When Barack Obama told New Hampshire high school students that he had been "into drinking, and experimented with drugs" when he was their age, his confession was a two-day story. The first day when he said it, the second when Rudy Giuliani and Mitt Romney debated whether it was wise for him to have spoken about it to the kids.
Rudy applauded Obama's candor and "honesty," saying that Americans should not expect a "pretense of perfection" since we're all "human beings." Then the former mayor of New York made his point: "If we haven't made mistakes, don't vote for us, because we've got some big ones in the future and we won't know how to handle them."
Mitt Romney disagreed. He said Obama's confession was a "huge error," and made Obama a poor "role model," leading kids to think, "Well, I can do that, too, and still become president of the United States."
Romney's answer might have been just the right thing to say in 1987, the year Ronald Reagan nominated Douglas Ginsburg to the Supreme Court, only he withdrew the nomination when it became apparent that the judge had smoked pot when he was a young professor at Harvard Law School. Not so long after that there was Bill Clinton, who made a fool of himself with his hedge that he didn't "exhale." This was a revelation of a duplicitous character, but it didn't prevent his being elected president. Since then lots of boomers who dabbled -- and in many cases immersed themselves -- in pot have become leaders, and nobody much cares about that part of a past.
Rudy's defense of Obama wins the argument. The senator put his behavior in both moral and practical context, observing that smoking pot and drinking is a waste of valuable time. Americans like conversion stories and admire those who can reform themselves. It hasn't hurt George W. that he's a recovered alcoholic. Rudy no doubt expects that his emphasis on "not being perfect" will work for him as he continues to be challenged by his connection to Bernie Kerik, the former New York City police commissioner recently indicted for fraud, tax evasion, obstruction of justice and other assorted felonies.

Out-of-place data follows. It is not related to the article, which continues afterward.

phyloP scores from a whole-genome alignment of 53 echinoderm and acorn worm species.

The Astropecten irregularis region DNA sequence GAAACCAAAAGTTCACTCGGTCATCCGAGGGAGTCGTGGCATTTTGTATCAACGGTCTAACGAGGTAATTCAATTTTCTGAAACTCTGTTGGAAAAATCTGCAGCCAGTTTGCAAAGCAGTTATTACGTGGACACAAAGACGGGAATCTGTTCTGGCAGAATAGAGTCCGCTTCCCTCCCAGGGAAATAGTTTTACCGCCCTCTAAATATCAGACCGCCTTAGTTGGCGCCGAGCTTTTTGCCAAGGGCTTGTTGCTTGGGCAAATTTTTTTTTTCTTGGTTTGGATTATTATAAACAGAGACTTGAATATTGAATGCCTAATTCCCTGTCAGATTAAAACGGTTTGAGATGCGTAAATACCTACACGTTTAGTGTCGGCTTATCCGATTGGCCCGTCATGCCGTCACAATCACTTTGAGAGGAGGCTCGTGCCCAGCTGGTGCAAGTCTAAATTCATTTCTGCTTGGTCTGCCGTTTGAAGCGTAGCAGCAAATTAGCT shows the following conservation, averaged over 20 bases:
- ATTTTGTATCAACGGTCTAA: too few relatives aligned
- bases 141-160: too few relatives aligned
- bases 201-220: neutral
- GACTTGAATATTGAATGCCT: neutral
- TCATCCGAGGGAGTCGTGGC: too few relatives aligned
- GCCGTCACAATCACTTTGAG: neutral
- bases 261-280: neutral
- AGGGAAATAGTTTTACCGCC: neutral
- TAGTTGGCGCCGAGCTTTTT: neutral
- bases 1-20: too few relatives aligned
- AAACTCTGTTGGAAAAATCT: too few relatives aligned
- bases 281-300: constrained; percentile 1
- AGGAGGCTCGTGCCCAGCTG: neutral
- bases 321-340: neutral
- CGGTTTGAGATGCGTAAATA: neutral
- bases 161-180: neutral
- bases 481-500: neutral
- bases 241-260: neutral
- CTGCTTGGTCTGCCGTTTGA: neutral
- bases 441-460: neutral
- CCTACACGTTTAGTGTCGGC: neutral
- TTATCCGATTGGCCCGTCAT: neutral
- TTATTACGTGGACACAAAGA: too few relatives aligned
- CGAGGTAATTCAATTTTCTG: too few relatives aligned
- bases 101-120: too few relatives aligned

"Nobody's perfect" could work as a theme for several presidential wannabes, especially for Hillary Clinton, now that certain pundits are comparing her to Richard Nixon, whom she despised. But this could work in her favor, showing how tough she can be, and dilutes the picture of her as a commander in chief in pink. The bloggers who call her Hillary Milhous Clinton are not so sanguine. They put the Nixon comparison up there with the bumper sticker "Hillary -- America's Mother-in-Law."
Some feminists who can imagine Hillary as a Nixon look-alike are terrified that if she's elected the first woman president it could set back their revolution for decades. It's one thing to be as competent as a man, quite another to be as corrupt as a man. Tough is OK. Devious is not. Comparisons can hurt. So can mixed metaphors. The Nixon link is the flip side of Hillary's faux folksy domestic images conjured in Iowa when she told women to support her clean-up of Washington by bringing their mops, brooms, brushes and vacuum cleaners to the rally. Too cute by more than half.
Domestic cliches worked only a little better when she said, "If you can't stand the heat, get out of the kitchen," adding with intentional irony, "And I'm very much at home in the kitchen."
We've come a long way from asking a woman candidate to field feminine questions, as Geraldine Ferraro, the Democratic vice presidential candidate in 1984, had to do. No one cares about Hillary's recipes because we figure she doesn't have any. Nor do we see women imitating Hillary's hairdo or style, as they did Geraldine Ferraro's. In this election, character issues will count for much more than "gender" images, either feminist or feminine.
What hurts Hillary on the extreme left of her party, however, could turn out to be what other voters could like about her -- standing firm on her vote for the war in Iraq as "a sincere vote based on the information available to me." She doesn't back it up with support of a fledgling democracy, as many conservatives do, but she understands how that will play better in the election campaign, when the goofy left will be pushed aside.
Giuliani got it right. Nobody's perfect. The question is whose imperfections make the candidate most vulnerable -- and least valuable -- for the highest office in the land.